Premiere Of Sony Pictures' "Angry Birds" - ArrivalsIf you've seen "Frozen," (let's be real, who hasn't?), Josh Gad has a voice you know very, very well. After playing Olaf and capturing the hearts of kids and adults all over the world, Gad is taking on a different kind of lovable goofball.

In "The Angry Birds Movie," Gad plays Chuck, the fast-talking, fast-walking bird who's working on more than of few his issues. Survey says: This bird will probably be the favorite of the group.

Gad sat down with Moviefone to talk about why he decided to do another animated movie, his biggest concern about it, and what it means tackle the iconic role of LeFou in "Beauty and the Beast."

Moviefone: What attracted you to the role of Chuck?

Josh Gad: To be honest, I was kind of hesitant to do another animated movie so soon after "Frozen." Can I make him distinct enough? Does he have a very different perspective on life [than Olaf]? Then the producer did this 20 minute pitch where he showed me all of the storyboards and all of the characters and, within a minute, I was sold. It was such a rich and hysterical world with this insane cast, and the most compelling thing was that Chuck was a 180 from Olaf. Olaf is very sweet and sort of naive, and Chuck is "say it first, think about it later." He thinks faster than he speaks, and he moves faster than he thinks, so there's this lovely rhythm to him that I thought would be really fun to play with and that's ultimately why I said yes.

You have a very recognizable voice; are you worried kids are going to be wondering what the heck Olaf is doing in this movie?

I'm so concerned about it. In fact, when I recently told my daughter that I was Chuck in the movie, she looked at me and she was like: "But I thought you were Olaf?" And I said, "No, I am Olaf, but I'm also Chuck." She was just really confused that daddy can be two animated characters. So it is something that I am genuinely concerned about, but at the same time I'm like "it is what it is."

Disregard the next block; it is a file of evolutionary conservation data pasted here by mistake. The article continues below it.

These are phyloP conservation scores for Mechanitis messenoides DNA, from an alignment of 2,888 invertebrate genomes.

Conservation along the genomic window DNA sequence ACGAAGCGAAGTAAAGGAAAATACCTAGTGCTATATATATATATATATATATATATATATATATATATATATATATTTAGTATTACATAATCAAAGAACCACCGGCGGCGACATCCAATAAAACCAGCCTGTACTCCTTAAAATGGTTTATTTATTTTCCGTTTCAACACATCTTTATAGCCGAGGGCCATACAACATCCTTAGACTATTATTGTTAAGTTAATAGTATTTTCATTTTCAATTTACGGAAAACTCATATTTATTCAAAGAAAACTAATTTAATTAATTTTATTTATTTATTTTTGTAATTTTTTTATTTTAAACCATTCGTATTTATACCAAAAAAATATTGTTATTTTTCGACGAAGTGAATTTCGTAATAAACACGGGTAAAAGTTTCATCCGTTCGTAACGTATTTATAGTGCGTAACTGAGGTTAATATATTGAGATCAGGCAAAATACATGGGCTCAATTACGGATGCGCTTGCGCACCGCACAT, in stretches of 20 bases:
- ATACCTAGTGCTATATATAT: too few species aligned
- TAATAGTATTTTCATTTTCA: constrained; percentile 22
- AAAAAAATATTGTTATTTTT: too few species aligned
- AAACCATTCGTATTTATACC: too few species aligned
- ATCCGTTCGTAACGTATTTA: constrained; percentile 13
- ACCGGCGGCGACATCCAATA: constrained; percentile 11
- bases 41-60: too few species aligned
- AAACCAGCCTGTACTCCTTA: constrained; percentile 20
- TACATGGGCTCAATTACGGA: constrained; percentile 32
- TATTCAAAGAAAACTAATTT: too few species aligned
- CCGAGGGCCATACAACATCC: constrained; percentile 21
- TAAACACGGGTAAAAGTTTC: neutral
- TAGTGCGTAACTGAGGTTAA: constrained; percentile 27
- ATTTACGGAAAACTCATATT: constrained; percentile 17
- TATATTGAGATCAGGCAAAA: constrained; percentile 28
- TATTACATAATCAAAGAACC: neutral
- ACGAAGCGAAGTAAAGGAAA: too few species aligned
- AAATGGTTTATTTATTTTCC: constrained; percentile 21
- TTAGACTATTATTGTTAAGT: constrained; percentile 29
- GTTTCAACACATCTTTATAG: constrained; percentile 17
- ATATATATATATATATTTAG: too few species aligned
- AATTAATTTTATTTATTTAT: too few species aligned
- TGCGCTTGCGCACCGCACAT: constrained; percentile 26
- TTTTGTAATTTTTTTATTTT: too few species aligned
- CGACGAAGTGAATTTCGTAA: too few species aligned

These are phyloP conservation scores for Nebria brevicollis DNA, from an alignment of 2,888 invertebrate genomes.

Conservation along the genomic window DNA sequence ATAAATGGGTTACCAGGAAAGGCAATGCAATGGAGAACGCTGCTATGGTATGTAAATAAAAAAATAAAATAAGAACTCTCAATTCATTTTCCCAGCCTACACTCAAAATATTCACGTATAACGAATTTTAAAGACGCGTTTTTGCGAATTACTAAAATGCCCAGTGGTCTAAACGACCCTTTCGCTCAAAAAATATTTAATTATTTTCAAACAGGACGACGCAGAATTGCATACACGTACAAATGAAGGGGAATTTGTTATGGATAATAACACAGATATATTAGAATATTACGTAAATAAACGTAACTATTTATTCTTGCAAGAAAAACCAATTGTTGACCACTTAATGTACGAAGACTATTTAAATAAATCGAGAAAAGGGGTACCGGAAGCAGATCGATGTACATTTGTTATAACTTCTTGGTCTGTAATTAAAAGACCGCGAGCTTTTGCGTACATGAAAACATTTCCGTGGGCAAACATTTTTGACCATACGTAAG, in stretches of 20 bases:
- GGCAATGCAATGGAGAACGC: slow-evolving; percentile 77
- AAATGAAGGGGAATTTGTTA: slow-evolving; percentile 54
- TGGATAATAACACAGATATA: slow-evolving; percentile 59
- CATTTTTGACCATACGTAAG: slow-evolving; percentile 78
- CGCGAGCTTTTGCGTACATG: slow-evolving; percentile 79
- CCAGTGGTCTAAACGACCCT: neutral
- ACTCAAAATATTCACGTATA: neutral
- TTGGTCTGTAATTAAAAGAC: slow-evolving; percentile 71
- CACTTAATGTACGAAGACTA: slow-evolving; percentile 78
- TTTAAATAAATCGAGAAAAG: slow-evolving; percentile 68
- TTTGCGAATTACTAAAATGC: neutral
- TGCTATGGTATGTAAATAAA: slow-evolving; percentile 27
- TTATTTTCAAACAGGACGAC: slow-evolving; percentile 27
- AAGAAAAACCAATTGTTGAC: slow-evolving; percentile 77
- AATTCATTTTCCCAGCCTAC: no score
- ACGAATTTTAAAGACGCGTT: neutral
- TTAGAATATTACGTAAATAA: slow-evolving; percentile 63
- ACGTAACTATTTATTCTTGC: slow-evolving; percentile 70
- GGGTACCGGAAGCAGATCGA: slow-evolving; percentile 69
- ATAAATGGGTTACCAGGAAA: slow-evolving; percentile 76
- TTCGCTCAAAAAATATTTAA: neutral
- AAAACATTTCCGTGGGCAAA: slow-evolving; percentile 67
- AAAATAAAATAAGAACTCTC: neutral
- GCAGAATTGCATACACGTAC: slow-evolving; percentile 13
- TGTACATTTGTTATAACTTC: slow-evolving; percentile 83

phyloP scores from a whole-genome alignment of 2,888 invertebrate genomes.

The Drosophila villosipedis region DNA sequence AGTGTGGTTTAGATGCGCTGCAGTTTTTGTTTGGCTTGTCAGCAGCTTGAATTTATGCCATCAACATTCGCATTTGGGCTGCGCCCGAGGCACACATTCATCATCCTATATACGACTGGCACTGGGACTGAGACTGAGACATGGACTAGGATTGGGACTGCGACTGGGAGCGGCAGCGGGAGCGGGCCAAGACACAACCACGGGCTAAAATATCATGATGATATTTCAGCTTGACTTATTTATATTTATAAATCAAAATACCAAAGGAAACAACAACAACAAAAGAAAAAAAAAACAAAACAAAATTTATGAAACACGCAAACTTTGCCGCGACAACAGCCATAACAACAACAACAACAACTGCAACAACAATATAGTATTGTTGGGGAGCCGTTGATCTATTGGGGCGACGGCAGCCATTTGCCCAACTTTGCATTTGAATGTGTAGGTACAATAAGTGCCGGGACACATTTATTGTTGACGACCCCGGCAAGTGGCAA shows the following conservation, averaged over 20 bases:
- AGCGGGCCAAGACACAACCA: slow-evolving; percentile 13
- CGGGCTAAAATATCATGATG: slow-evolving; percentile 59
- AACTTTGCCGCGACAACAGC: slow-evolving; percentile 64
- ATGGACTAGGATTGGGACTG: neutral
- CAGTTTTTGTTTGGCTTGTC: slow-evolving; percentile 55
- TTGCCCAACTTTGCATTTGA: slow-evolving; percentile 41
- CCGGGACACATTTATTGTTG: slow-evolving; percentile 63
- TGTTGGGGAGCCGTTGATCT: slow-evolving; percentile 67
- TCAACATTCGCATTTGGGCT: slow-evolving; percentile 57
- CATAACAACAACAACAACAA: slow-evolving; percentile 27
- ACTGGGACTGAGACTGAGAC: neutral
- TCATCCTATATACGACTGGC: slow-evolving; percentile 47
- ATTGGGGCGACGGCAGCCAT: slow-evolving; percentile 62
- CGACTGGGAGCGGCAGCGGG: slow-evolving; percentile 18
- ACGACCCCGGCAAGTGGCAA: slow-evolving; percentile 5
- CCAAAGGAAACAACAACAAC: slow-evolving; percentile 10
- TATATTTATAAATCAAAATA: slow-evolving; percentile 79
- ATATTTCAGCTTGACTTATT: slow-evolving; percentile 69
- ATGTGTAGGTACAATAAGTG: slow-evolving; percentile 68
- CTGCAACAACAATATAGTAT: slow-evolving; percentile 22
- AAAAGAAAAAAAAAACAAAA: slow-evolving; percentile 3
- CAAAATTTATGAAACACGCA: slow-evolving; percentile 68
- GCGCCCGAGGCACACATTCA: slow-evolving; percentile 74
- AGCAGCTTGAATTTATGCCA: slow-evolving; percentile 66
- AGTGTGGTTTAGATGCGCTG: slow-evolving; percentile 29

How good are you at the Angry Birds games in real life?

"Angry Birds Star Wars" I'm exceptional at. I played it a lot on the set of "Wedding Ringer," actually, that's when it was introduced to me. I became obsessed with it, and the director would call for me and I'd be in my trailer or somewhere on set immersed in this game.

What do you think kids worldwide are going to love about "Angry Birds"?

I think the characters are instantly relatable, and, even though they're "angry," they're lovable in many ways. For me, what works so well about the movie is that it's this great origin story. We've sort of taken for granted that there are birds that we shoot into green pigs. That's a basis for a game. And the creators of this movie have found an ingenious way to introduce that story and when you build up to that moment and you see how a bird came to boomerang, or a bird came to explode, or a bird came to use it's speed, it contextualizes something that has always been in our subconscious but we've never asked.

How much were you able to improv?

A lot. I mean, when you put a cast like this together and assemble this group of people you're sort of paying for that. It would be weird to say to them "Everybody read the lines verbatim." So, I think it's a testament to the creative team. They were very collaborative throughout the process and, for me, so many of the moments are formed by that exploration and that playfulness.

What do you love most about doing animated movies?

Animation is so liberating because you're just left to your own voice and there's nothing else you can fall back on. The sky is literally the limit and you're playing in a sandbox. I liken it to being five again and having G.I. Joes and playing with them and creating all these different voices. Animation is the closest thing to that pure innocence and playfulness that we have as children, and then kind of prevent ourselves from going all the way with [it] as we get older. So every time I'm in a booth, I get to get in touch with my five-year-old self again.

You have "Beauty and the Beast" coming out next year. Was it overwhelming taking over a character that's a big piece of everyone's childhood?

It's funny because, before I signed on, I sat down with the director, Bill Condon, and was like: "I want to pay homage to the character that came before, but I want him to be distinct in some way." And I feel like we found some interesting wrinkles that are hopefully going to be a little surprising. You're playing a three-dimensional version of a two-dimensional character, so you've gotta bring something more to it. And, having seen a cut of it, I think it works incredibly well and the film is just exceptional.